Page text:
Canada strikes C$19 billion deal for Lockheed F-35 fighter jets

OTTAWA, Jan 9 (Reuters) – Canada on Monday finalized a deal to buy 88 F-35 fighter jets from U.S. defense firm Lockheed Martin Corp (LMT.N) as part of a 19 billion Canadian dollars ($14.2 billion) to replace its aging fleet of fighter jets.

Canada expects the first F-35s to be delivered in 2026 and the fleet to be fully operational between 2032 and 2034, Defense Minister Anita Anand told a news conference.

The F-35 “is the most advanced fighter on the market and it’s the right aircraft for our country,” Anand told reporters, adding that the purchase and maintenance could contribute more than C$425 million. per year to the Canadian economy and close to 3,300 jobs per year. . Anand said it was the biggest investment in the Royal Canadian Air Force in 30 years.

The F-35 fighter announcement coincides with Prime Minister Justin Trudeau’s trip to Mexico on Monday for the North American leaders’ summit where he will meet with US President Joe Biden.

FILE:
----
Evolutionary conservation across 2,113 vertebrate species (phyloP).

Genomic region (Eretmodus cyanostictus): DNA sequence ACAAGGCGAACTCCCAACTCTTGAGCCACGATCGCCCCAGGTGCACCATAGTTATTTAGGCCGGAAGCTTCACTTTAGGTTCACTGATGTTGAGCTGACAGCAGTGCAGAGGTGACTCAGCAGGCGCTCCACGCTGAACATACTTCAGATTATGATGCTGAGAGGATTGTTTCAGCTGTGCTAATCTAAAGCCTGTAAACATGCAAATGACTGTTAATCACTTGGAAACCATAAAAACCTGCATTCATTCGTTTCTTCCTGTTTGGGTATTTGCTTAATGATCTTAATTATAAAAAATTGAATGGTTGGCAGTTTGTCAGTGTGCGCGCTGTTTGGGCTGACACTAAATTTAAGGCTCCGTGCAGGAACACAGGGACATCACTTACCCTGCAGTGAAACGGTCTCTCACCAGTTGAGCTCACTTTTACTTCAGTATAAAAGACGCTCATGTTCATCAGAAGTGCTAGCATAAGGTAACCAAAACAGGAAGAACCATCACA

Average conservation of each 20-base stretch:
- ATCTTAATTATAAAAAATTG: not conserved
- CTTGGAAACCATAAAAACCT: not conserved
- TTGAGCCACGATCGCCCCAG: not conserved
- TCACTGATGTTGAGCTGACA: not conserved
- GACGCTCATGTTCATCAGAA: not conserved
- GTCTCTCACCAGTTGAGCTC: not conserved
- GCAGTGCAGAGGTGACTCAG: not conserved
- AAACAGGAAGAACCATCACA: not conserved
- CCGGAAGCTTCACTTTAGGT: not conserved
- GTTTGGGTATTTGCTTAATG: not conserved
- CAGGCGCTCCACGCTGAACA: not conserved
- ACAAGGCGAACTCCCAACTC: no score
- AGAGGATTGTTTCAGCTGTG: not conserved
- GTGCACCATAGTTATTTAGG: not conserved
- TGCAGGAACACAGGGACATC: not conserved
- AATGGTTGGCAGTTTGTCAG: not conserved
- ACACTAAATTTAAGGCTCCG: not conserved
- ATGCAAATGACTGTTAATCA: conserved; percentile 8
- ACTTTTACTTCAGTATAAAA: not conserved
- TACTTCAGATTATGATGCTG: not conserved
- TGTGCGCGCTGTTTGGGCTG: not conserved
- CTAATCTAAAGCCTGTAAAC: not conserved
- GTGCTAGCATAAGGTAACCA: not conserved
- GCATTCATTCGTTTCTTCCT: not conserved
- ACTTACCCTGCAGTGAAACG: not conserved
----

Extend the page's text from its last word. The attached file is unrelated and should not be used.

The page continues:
Ottawa has been trying for more than a decade to replace its fleet of Boeing Co (BA.N) CF-18 fighters, some of which are over 40 years old. A change in government, rule changes for the aircraft procurement process, as well as the challenges of the COVID-19 pandemic have caused delays.

The Trudeau government, which was initially against buying F-35s because of cost, held a competitive process to select planes where Lockheed beat Sweden’s SAAB (SAABb.ST) and Boeing.

“This is a much-needed piece for the Canadian military – a 21st century built fighter,” said Stephen Saideman, a professor of international relations at Carleton University in Ottawa and a defense expert.

The “long, highly politicized struggle” to buy the jets does not bode well for future purchases as the country seeks to bolster its Arctic defenses and North American Treaty Organization allies push for Canada to increase its military spending, Saideman said.

The project includes the cost of setting up infrastructure, weapons and other related expenses, in addition to the price of aircraft.

However, officials said the total life-cycle cost of the plane – with new jets now estimated to last until 2070 – is estimated at C$70 billion.

Canada is part of a consortium that helped develop Lockheed Martin’s F-35 and Ottawa will pay the same amount for the plane as other participants, including the United States.

($1 = 1.3404 Canadian dollars)

Reporting by Ismail Shakil and Steve Scherer in Ottawa; Editing by Grant McCool and Josie Kao

Our standards: The Thomson Reuters Trust Principles.

Leave a Reply

Your email address will not be published. Required fields are marked *